Parents can gift a child cash for the down payment, contribute to paying home expenses on an ongoing basis or do both in any combination. For tax purposes, any gifts the parents make would be subject to the same limits and tax treatment as outlined above.
Parents may also consider being a co-signer on the mortgage. In this case, parents are not considered co-owners, but guarantee they will pay the mortgage if their child doesn’t, potentially allowing their children to get a mortgage they may not otherwise have been able to.
- With their parents’ help, a child may be able to purchase a more expensive home than they might otherwise be able to afford.
- The child owns the home and begins to build equity.
- The child should be able to deduct the cost of mortgage interest.
- Depending on the size of the gifts, there may be gift tax consequences to the parents as discussed above.
- Parents’ may be entering into a long-term financial commitment and will be on the hook financially if their children don’t pay.
Option 3: You buy a home and rent it to your child
In this scenario, parents don’t buy a home for their child, but buy it themselves as an investment and rent it to their child.
This alternative, which can provide a child with a reasonably priced place to live, may work well under certain circumstances. Parents with a child in college or living somewhere for a relatively short time may find that owning an apartment or a home for a few years may make more sense financially than paying their child’s rent or having the child buy a home with money that is a gift.
A parental purchase also may be a good choice if parents benefit more from the tax breaks of owning investment real estate than their child might from owning the same home. The benefits of investment real estate include being able to deduct the cost of property taxes, mortgage interest, maintenance and depreciation. But for expenses to be deductible, the property owner must report income, which means charging rent.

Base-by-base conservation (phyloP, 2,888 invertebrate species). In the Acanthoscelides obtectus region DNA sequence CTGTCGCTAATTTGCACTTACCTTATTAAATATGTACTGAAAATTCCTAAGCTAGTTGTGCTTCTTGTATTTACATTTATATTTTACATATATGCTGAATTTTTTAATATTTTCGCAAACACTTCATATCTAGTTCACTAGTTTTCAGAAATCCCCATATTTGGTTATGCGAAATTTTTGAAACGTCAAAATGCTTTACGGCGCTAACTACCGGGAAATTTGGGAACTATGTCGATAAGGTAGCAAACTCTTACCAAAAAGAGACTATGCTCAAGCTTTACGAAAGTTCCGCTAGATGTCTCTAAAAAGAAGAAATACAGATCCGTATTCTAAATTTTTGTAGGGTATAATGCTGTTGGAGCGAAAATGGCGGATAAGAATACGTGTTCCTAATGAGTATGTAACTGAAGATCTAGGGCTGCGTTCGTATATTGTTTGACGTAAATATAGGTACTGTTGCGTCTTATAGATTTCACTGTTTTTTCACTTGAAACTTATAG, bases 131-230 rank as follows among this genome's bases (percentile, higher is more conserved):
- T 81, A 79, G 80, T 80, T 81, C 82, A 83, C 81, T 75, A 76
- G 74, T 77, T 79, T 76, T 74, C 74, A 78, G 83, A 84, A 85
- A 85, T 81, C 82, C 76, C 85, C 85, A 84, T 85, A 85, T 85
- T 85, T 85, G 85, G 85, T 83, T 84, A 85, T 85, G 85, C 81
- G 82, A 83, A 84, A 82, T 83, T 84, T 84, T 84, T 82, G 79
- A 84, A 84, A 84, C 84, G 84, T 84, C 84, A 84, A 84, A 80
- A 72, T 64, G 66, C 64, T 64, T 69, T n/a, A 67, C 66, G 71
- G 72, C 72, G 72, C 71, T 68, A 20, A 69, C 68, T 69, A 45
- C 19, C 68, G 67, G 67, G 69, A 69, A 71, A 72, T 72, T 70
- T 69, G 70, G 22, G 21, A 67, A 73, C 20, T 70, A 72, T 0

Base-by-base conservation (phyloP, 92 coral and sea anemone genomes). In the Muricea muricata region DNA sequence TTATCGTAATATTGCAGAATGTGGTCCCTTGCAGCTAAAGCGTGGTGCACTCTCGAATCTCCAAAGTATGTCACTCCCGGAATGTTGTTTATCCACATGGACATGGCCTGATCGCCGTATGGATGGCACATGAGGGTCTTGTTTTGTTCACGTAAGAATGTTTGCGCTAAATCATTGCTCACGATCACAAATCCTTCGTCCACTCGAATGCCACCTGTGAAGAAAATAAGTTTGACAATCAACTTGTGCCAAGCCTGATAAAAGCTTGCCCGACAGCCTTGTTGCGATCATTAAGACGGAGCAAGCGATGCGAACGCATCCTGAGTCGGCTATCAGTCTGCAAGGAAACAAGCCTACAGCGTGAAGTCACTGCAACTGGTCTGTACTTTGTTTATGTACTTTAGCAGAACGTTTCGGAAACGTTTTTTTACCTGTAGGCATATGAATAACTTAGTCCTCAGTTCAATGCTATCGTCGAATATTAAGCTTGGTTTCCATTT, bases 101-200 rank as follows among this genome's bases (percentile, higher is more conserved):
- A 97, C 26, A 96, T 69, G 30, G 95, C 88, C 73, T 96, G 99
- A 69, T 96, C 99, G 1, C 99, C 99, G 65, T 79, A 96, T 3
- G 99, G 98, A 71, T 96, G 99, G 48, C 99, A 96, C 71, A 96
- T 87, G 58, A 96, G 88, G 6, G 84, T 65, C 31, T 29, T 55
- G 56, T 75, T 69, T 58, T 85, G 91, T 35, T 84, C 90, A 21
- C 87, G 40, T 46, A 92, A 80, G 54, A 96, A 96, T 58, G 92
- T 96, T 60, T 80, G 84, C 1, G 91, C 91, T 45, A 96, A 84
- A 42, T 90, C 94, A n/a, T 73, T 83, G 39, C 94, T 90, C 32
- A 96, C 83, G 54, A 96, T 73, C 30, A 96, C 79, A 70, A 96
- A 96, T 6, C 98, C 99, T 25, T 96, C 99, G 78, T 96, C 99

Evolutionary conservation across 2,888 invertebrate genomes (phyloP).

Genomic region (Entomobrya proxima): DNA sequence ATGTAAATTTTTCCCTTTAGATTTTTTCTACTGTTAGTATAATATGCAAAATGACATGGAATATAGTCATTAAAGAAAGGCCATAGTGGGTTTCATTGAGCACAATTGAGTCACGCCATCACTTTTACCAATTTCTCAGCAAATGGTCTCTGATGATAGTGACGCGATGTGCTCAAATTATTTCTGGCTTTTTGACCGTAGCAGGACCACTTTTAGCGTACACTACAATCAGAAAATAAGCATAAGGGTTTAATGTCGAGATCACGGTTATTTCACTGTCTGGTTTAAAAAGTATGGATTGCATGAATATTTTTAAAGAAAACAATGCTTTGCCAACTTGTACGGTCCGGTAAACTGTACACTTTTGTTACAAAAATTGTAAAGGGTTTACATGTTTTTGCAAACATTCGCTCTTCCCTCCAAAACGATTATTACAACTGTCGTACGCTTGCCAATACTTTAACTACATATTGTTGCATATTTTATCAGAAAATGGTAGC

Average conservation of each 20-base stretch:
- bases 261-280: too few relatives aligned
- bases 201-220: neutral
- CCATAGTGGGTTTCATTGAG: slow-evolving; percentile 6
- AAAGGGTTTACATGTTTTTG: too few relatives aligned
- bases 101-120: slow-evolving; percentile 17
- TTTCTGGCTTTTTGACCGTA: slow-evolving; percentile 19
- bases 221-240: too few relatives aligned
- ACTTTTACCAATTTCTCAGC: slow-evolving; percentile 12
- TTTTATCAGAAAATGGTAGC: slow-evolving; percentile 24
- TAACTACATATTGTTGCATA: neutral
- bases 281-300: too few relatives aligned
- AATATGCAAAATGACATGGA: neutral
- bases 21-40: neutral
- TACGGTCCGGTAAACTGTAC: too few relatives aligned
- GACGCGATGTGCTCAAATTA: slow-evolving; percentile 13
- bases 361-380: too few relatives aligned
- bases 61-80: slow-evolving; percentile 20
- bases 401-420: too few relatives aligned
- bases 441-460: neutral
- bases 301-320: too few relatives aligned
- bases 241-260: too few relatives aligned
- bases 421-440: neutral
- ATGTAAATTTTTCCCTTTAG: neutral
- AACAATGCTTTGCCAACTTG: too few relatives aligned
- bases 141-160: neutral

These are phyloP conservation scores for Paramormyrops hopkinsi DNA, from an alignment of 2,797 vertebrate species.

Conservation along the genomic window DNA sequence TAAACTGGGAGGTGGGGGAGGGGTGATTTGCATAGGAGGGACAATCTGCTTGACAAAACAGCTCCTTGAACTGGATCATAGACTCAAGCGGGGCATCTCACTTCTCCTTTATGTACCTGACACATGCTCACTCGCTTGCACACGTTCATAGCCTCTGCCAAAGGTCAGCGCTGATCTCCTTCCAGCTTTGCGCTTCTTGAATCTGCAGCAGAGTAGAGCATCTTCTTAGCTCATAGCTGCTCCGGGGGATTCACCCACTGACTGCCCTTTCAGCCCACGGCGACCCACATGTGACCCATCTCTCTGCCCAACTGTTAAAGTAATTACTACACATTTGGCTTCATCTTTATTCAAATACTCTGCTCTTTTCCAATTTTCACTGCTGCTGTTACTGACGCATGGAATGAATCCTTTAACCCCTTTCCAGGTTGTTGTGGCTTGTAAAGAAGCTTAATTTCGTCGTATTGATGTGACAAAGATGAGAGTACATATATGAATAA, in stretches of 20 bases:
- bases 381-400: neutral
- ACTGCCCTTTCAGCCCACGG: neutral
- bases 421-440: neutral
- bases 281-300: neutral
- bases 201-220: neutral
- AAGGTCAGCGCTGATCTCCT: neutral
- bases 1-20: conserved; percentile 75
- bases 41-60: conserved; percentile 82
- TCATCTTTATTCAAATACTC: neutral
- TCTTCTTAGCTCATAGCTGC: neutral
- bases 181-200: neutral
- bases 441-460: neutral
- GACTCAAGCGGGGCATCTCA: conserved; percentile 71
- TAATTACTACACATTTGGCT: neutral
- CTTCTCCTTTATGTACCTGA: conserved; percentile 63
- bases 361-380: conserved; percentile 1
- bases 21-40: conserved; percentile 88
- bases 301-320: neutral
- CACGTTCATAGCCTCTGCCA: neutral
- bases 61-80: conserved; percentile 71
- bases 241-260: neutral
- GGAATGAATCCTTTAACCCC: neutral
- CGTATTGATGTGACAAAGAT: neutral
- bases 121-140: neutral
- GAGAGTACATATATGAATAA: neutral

If a child pays below-market rent or doesn’t pay rent at all, any difference between what the child pays and market-rate rent may be considered a gift. In such cases, the gift tax rules and limits would apply.
- Parents may profit from an investment in real estate and potentially take advantage of its tax benefits.
- The child’s living accommodations are likely to be better than what they could afford on their own and perhaps less expensive than if parents paid the child’s rent.
- The child doesn’t have the responsibility of home ownership.
- By paying low or no rent, a child may be able to begin saving for a down payment for a future home.
- The child doesn’t own a home.
- Parents take on the responsibility of investment property ownership and management.